Last summer, after a week of heavy rain, some officials voiced concerns about the dam at St. Mary's Lake north of Callaway.

But that St. Mary's County dam held up through several days of tropical downpours that hit the Washington region during the last week of June.

State Sen. Roy P. Dyson (D-St. Mary's) summoned inspectors to the dam, fearing that Great Mills residents living downstream from the lake could face a scenario similar to that of those living in Montgomery County's Aspen Hill community, which was evacuated because the Lake Needwood dam there was weakened by the record-breaking rainfall.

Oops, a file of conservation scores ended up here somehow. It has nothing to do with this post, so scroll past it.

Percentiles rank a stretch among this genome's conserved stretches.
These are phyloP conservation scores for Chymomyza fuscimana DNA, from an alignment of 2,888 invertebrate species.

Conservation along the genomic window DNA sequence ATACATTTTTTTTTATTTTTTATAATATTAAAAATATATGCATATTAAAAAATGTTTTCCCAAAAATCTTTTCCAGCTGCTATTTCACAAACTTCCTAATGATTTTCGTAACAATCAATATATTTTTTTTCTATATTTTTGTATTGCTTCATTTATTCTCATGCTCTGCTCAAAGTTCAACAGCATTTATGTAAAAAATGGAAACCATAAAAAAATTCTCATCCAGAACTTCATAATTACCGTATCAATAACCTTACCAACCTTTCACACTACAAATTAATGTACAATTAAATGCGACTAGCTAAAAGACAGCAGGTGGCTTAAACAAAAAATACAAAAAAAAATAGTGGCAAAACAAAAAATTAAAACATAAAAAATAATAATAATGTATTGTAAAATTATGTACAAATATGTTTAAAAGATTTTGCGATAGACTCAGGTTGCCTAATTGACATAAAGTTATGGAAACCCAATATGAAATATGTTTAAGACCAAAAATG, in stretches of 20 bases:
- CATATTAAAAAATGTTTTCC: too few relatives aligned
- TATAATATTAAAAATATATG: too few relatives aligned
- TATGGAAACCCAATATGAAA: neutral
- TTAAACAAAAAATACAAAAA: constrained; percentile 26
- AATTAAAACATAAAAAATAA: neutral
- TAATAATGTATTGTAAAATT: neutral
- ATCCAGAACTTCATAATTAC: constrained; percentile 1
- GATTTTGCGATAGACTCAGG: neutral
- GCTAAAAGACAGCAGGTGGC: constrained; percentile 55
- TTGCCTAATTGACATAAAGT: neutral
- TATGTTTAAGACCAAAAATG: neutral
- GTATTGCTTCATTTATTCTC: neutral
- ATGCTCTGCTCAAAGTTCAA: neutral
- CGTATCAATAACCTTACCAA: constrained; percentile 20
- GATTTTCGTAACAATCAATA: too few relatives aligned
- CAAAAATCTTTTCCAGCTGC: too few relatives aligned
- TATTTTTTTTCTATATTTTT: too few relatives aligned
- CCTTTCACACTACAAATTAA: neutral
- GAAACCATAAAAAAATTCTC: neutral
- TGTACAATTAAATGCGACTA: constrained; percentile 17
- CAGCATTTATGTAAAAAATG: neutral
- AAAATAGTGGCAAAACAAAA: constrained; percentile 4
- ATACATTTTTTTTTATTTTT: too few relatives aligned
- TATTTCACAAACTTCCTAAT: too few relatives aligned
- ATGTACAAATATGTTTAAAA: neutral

Andrew Hanas, chief engineer for the state Department of Natural Resources, has updated Dyson on the emergency action plan that would kick in if the dam weakened or failed. The plan details how water would be directed to an emergency spillway and how the Great Mills area would be evacuated.

The 250-acre lake at St. Mary's River State Park was created in 1975 when the dam was built for flood control.

Water levels are monitored once a week -- or daily during a weather event -- via cylindrical observation wells drilled into the dam.

Officials gave the dam a clean bill of health after last summer's checkup.